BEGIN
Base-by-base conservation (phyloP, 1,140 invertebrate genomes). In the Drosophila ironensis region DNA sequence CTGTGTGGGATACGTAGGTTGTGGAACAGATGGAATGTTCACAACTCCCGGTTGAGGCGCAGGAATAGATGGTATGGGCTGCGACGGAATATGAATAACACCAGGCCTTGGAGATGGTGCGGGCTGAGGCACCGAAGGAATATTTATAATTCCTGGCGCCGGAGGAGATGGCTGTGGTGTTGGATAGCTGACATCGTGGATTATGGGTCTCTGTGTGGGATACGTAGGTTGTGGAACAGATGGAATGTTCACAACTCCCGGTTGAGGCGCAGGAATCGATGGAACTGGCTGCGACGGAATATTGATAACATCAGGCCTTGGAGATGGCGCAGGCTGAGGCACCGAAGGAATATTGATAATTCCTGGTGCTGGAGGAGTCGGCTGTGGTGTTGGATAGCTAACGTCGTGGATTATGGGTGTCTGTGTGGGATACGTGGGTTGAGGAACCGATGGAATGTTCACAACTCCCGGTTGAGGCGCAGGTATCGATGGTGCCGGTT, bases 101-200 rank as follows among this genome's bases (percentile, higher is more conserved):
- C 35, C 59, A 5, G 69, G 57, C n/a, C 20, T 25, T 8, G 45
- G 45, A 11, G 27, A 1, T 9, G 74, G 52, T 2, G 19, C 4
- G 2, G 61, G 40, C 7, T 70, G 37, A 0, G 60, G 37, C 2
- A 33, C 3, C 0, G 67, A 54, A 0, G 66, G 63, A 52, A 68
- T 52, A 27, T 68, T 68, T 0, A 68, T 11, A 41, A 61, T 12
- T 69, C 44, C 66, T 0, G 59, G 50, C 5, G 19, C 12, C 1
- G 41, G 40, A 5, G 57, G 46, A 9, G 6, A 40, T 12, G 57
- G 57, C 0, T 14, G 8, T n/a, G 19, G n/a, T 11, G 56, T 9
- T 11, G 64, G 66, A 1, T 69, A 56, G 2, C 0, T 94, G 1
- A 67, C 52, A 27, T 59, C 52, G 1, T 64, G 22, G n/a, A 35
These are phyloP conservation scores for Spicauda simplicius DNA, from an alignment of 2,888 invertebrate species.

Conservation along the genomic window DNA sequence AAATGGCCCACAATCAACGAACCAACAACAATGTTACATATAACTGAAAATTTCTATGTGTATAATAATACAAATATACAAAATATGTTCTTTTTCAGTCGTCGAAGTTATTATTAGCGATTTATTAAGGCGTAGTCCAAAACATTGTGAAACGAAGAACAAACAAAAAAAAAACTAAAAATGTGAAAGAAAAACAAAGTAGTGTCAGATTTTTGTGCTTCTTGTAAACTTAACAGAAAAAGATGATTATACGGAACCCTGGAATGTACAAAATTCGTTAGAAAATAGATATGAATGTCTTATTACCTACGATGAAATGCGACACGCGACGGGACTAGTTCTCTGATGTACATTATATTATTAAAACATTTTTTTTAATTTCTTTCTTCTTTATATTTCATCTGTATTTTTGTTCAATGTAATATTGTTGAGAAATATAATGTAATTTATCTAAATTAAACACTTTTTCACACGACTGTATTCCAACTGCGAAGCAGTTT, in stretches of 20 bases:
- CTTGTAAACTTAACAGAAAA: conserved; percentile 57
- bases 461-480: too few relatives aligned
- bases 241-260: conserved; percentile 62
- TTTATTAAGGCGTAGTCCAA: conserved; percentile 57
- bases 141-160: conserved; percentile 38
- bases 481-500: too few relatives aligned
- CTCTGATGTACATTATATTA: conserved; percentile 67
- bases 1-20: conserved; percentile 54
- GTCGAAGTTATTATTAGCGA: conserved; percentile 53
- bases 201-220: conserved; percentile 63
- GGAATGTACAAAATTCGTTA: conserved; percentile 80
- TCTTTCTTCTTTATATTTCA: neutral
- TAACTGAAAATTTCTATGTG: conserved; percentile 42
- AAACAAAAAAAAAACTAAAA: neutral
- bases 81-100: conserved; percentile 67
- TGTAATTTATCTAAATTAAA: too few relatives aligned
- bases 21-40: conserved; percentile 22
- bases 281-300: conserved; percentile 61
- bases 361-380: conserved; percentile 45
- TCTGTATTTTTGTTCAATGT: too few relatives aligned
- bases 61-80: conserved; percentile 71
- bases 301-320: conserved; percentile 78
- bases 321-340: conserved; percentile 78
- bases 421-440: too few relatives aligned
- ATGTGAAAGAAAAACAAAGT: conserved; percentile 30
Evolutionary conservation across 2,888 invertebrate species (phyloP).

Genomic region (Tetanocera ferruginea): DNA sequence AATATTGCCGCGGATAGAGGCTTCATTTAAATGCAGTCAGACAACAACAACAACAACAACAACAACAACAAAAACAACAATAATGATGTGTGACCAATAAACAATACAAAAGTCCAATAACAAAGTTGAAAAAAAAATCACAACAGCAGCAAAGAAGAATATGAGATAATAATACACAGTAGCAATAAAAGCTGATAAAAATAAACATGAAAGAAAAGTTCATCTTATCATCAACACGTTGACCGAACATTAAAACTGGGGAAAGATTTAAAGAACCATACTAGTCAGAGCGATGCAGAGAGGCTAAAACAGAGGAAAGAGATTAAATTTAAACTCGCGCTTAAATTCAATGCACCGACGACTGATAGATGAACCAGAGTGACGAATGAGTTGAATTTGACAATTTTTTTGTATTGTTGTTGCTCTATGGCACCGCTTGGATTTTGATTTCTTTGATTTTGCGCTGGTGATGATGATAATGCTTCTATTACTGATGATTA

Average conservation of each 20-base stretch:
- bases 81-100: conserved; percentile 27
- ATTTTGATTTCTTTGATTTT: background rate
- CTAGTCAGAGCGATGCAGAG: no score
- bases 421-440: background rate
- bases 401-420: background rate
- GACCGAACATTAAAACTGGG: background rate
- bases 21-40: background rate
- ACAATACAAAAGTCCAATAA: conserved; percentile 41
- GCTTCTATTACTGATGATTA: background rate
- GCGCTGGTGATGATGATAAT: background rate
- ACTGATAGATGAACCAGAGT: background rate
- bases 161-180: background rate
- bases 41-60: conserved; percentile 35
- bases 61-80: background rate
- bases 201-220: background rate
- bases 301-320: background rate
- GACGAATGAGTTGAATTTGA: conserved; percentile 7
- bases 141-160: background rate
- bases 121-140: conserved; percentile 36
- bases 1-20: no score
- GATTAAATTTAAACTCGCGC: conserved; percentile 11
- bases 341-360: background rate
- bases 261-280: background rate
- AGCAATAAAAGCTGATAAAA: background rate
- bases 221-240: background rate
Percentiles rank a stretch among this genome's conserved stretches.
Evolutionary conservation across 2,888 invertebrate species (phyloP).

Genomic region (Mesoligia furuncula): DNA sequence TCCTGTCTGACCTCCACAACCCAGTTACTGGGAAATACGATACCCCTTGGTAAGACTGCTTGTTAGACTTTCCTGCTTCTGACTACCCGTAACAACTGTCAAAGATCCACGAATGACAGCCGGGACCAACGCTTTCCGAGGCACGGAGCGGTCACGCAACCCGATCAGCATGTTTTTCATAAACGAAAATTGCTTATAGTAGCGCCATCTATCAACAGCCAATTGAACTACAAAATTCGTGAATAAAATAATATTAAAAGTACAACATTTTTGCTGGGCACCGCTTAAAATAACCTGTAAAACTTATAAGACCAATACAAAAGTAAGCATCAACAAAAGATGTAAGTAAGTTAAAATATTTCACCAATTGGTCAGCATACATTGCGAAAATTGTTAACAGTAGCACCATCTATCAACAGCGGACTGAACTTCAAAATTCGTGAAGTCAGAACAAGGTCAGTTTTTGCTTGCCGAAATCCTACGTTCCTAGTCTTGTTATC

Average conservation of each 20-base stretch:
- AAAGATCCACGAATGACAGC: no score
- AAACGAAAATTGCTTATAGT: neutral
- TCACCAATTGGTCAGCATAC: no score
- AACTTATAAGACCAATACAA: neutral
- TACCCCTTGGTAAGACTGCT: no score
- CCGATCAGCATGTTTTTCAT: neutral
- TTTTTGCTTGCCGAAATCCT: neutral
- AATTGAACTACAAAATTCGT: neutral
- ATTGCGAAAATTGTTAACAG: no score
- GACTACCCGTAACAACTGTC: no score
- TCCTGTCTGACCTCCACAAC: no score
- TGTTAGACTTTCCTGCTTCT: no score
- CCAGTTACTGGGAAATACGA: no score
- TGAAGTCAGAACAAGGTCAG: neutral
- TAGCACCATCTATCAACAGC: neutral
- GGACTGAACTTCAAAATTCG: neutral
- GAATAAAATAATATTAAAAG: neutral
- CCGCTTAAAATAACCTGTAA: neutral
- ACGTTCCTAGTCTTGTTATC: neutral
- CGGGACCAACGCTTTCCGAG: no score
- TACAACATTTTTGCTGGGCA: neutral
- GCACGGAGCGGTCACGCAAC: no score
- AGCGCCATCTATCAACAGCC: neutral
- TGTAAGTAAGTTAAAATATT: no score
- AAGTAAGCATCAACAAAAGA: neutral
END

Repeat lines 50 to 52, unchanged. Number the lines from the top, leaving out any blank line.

- GCTTCTATTACTGATGATTA: background rate
- GCGCTGGTGATGATGATAAT: background rate
- ACTGATAGATGAACCAGAGT: background rate